EDitorial ± 14-Oct-2010

Spaniards In The Works

Returning from a sunny Sunday stroll, trying to not feel like a snake that's eaten a whole hippo, we catch the tiniest glimpse of a Spaniard in the paddock.

"Why don't you have a game of football with the boys?" suggests mother-in-law. "I'll ask their mum if they'd like to play."

M-I-L lives in a house, it's a very big house, in the country. Attached to the big house is a smaller house, let out as a holiday home. Living in said cottage from September to December is a Spanish family, mother and two boys. Mum thinks it would be good for her sons -- rough ages 11 and 8 -- to learn English, so they're attending the local school, like it or not.

Yes, they're keen to play. We've seen E-- but A-- is a bit shy. The Boy, my son, runs off to fetch the ball, our Kickmaster Academy Training Ball "with anti-sting feature."

"Hola," I say to E-- and A--.

"He learned that on holiday," The Boy chips in.

We kick off, me in goal, the three of 'em against each other -- I'd call it Wembley, they'd call it Bernabeu. The eldest, E--, is a useful player, and his English vocabulary puts my Coffeetime Spanish fumblings to shame. Little brother A-- doesn't have the skills. However, whenever The Boy threatens to go past him, A-- demonstrates a wide range of stereotypical fouling techniques: barging, shirt-pulling, and Greco-Roman wrestling.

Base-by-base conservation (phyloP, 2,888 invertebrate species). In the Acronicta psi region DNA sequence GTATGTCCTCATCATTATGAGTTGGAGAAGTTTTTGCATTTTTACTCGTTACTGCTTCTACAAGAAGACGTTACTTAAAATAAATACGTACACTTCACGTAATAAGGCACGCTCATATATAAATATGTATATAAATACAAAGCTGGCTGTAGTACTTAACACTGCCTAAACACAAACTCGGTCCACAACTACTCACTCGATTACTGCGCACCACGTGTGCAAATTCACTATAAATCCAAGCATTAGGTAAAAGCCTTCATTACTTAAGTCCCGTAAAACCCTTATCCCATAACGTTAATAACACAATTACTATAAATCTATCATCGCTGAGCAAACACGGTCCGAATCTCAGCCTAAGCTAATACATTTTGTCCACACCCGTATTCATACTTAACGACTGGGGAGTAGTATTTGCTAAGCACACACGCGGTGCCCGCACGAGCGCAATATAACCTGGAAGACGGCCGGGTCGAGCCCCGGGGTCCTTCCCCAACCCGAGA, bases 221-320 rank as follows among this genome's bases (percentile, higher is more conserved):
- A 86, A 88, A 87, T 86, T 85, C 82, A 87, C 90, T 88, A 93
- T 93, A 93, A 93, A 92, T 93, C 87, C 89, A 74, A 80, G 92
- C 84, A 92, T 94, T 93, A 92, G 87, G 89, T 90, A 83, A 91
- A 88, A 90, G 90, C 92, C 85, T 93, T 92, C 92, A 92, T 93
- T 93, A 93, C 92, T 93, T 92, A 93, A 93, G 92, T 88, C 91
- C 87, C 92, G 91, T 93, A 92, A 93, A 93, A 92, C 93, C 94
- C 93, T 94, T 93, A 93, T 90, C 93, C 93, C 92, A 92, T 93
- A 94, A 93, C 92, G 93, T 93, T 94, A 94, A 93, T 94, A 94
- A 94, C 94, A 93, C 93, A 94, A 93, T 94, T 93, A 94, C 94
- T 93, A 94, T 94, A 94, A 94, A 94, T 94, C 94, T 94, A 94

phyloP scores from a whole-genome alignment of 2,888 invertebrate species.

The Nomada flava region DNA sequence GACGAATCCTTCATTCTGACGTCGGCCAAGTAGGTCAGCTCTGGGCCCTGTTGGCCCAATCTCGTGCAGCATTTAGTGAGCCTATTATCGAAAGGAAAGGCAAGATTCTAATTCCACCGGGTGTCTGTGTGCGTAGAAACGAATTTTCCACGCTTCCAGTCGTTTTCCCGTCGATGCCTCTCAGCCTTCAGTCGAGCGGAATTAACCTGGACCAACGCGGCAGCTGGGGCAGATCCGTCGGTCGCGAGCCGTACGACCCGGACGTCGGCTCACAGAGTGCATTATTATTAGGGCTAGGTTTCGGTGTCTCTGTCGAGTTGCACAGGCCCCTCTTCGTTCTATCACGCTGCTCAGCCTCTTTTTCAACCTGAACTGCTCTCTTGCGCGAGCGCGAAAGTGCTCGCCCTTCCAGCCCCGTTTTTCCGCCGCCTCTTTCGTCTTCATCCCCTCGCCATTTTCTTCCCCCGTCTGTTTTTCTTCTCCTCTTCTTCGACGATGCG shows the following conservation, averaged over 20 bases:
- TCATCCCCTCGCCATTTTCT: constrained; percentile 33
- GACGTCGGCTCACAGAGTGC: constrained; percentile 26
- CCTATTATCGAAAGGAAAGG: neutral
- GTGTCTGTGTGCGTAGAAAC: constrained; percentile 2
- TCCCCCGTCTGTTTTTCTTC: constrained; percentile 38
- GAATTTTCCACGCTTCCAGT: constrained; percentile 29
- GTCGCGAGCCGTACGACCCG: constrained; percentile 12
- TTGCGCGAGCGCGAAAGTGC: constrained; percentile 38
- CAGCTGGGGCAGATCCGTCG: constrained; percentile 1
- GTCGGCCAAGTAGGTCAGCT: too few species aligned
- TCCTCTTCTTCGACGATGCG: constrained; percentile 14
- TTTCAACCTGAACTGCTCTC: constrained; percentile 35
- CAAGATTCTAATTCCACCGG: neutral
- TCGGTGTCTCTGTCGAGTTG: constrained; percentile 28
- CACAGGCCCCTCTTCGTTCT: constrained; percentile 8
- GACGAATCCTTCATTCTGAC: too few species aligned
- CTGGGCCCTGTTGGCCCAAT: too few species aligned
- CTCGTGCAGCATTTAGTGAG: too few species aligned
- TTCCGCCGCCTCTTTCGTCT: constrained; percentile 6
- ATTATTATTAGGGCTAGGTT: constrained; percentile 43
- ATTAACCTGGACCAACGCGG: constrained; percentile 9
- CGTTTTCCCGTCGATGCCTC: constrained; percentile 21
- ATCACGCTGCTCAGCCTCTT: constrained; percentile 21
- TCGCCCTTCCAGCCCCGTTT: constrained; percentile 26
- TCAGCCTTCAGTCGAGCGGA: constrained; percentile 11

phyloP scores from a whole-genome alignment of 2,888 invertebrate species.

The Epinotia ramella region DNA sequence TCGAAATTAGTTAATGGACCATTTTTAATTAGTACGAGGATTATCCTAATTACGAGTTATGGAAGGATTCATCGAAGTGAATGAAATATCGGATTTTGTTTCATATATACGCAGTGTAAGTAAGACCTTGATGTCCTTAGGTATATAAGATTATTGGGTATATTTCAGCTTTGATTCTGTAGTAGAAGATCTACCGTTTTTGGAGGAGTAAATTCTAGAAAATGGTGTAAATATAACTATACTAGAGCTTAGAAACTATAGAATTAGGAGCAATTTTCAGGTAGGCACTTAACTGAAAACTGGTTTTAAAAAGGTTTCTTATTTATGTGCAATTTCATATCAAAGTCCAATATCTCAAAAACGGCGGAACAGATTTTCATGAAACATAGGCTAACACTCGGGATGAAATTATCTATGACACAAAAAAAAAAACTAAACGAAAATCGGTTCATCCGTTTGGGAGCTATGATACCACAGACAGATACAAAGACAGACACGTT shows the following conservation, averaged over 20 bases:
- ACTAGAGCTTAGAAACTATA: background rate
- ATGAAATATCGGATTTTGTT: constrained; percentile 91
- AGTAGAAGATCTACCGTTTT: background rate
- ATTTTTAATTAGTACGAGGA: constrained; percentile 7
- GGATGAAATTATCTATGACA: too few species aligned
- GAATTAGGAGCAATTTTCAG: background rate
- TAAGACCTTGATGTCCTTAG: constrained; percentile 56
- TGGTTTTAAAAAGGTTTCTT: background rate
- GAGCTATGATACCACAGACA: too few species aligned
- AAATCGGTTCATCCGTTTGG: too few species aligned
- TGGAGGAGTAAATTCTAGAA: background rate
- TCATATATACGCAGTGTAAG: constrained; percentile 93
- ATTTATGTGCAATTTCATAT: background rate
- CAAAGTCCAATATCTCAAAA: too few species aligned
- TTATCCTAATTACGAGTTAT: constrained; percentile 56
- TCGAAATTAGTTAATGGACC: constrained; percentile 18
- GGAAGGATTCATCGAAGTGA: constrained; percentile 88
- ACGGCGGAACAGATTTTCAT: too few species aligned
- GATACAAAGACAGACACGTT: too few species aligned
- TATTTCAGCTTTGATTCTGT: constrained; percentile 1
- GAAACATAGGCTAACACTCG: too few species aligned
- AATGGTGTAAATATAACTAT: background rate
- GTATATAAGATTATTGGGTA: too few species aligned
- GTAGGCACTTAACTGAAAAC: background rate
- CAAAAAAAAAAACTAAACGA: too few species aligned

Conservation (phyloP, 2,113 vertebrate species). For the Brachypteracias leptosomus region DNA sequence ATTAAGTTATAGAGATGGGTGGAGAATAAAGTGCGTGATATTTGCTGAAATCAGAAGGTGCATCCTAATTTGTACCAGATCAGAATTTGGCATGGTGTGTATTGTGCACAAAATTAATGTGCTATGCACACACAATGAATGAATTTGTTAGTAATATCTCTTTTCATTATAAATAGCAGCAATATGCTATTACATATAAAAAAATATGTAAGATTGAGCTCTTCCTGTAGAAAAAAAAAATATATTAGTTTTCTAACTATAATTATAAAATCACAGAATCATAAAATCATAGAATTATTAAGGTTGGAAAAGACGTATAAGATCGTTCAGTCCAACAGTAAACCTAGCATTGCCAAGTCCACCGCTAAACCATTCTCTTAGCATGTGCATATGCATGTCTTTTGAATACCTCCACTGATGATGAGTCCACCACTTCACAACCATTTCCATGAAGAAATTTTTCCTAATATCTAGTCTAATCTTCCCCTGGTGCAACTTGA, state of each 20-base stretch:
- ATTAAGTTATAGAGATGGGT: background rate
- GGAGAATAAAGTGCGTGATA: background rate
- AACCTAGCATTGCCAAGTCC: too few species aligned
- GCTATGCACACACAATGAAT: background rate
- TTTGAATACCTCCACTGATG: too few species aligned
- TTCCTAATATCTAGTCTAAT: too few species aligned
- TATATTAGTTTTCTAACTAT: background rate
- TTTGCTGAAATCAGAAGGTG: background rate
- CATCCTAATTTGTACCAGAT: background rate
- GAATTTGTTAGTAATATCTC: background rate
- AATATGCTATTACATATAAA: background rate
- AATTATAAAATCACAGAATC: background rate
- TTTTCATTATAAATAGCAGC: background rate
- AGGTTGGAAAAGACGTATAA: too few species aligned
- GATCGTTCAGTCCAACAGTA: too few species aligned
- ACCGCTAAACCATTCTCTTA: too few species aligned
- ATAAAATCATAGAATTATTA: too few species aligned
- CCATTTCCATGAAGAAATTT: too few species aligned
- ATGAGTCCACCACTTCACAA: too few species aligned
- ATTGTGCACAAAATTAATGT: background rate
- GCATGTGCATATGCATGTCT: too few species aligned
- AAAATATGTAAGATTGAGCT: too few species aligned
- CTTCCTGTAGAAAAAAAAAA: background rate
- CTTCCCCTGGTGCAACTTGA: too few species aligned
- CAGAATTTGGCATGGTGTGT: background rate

After a while, we swap around and try some more co-operative play. We all decide to give ourselves appropriate player names.

"I'm Theo Walcott," says The Boy, missing an open goal.

"Iniesta," proclaims E--, and I can't argue.

"I'll be Raul," I announce, aligning myself to the golden footballer whose national team only started winning after he retired.

"Sergio Ramos," says A--, though his style is more akin to a junior Mark van Bommel.

Slowly the light goes and we're still running around like mad things, mostly trying to evade the paws of Ramos. Then their mum calls them in, as does The Boy's mum. We trudge back to our respective sized houses.

"Adios," I say to the departing figures.

"That's all he knows," adds The Boy.